The dental industry is doing its best to forestall the increasing rates of employee turnover and attrition amidst inflation in a post-pandemic world. Clinic owners are facing a bewildering conundrum of applicant shortages and misfits, staffing needs beyond the norm and patients’ continued demand for excellence. To stem the flow, it is important for clinic owners and practitioners to equip themselves with the tools to identify employee burn-out and to cultivate strategies to shape culture.

A major cause of turnover in the dental profession is “quiet quitting”, a global phenomenon that has become widely popularised. It is thought to be largely linked to the pandemic and its aftermath. However, the Slow Dentistry Global Network (SDGN), a Swiss non-profit organisation, is proposing a deductive argument and an approach that addresses the root cause of this phenomenon.

Slow Dentistry—a modern-day work philosophy—places an emphasis on seeing an appropriate number of patients per day. Our research indicates that many clinics around the world utilise a business model that relies on seeing an excessive number of patients per day, leading to a multitude of problems. The movement advocates for a stress-free operatory environment that is crucial for the well-being of the patient, practitioner and practice as a whole. It is based on four cornerstones:

  1. room disinfection;
  2. informed consent;
  3. proper anaesthesia; and
  4. the use of dental dams.

These cornerstones revolve around an all-encompassing hallmark: personal congruence. From dental practitioners’ perspective, congruence refers to living in such a way that their blueprint of how they should be practising and their reality of how they practise is completely harmonious. SDGN asserts the premise that the more congruence is cultivated within a person, the more self-awareness and self-confidence develop.

The ultimate ramification of not following this growth mindset is a cycle of desperation hiring. The “Great Resignation” predicted by Anthony Klotz is slowly becoming a reality. Experiences connected to the COVID-19 pandemic have opened the eyes of many to the value of family time, pursuing passion projects and, most importantly, consciously detecting chronic stress and early stages of burn-out.

Lockdown-induced solitude juxtaposed the old-fashioned rushed style of dental care. This created a situation where younger practitioners had the opportunity to enjoy their work in a way that was previously prevented by the nature of profit-driven dental practice. In addition to many fresh graduates who are very scared and anxious to enter the workforce, the up-and-comers have needs that are not satisfied by the doctrine embraced by their employers, thus leading to a toxic workplace culture—the main cause of quiet quitting.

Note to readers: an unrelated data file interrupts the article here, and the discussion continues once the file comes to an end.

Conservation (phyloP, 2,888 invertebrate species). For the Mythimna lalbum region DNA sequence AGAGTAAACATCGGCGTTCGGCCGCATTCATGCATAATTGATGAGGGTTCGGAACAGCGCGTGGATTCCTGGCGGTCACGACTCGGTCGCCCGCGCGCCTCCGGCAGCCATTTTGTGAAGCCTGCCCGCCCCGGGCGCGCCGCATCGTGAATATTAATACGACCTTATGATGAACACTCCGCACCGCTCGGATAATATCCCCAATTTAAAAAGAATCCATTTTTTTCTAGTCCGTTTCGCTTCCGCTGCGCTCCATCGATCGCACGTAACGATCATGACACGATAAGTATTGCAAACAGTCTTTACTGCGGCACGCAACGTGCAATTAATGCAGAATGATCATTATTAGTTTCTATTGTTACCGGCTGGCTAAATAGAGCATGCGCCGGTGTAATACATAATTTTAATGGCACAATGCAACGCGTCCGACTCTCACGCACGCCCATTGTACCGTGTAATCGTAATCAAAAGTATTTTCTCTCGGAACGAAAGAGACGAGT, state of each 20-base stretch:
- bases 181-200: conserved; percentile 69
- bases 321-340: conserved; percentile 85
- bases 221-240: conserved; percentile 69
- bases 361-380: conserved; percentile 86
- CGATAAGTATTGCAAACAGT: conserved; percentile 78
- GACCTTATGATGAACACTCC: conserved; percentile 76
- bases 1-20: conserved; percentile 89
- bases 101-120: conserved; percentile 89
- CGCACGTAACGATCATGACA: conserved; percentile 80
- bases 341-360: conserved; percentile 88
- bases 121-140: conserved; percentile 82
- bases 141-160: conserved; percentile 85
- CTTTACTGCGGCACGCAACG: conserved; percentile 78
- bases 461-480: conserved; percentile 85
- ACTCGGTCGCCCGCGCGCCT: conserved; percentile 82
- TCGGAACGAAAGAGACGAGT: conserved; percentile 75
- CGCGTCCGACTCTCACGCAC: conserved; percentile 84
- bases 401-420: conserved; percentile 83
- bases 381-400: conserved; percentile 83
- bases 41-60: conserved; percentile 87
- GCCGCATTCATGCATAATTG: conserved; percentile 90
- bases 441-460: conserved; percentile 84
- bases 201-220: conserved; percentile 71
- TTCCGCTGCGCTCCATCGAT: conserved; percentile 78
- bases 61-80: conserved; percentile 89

The aforementioned four cornerstones of Slow Dentistry correspond to four pillars of personal congruence:

  1. emotional intelligence;
  2. conscious communication;
  3. healthy responsibility; and
  4. impeccable agreement.

Our philosophy matches each pillar of personal congruence to the corresponding value of each cornerstone. The complexity of this suggested coalescence is far beyond a straightforward elucidation. The aim of this article is to outline these factors and show how aligning and engaging the skill set, efficiency, talent and attitude of team members can result in a positive workplace culture.

Commercialised volume-based dentistry has led to an increased exposure to low-grade stress, which negatively affects the employee even prior to arriving at the clinic. Many dental employees who previously struggled quietly with stress have provided testimonials for SDGN. They reported that they felt stuck in their workplace and were afraid that their opinions would be dismissed or met with retaliation. The attraction–selection–attrition model proposed by Benjamin Schneider explains this situation with a psychological theory which suggests that employees base their person–organisation fit perception on the values portrayed in the workplace. 

SDGN is establishing training programmes and advocacy campaigns to effect change. These programmes target both the younger generation who are transitioning from university to the workforce and the older generation who are agonised by chronic exhaustion and burn-out. These programmes will nurture a universal contemporary approach towards shaping culture to eventually forge real relationships and co-create alignment within the workplace.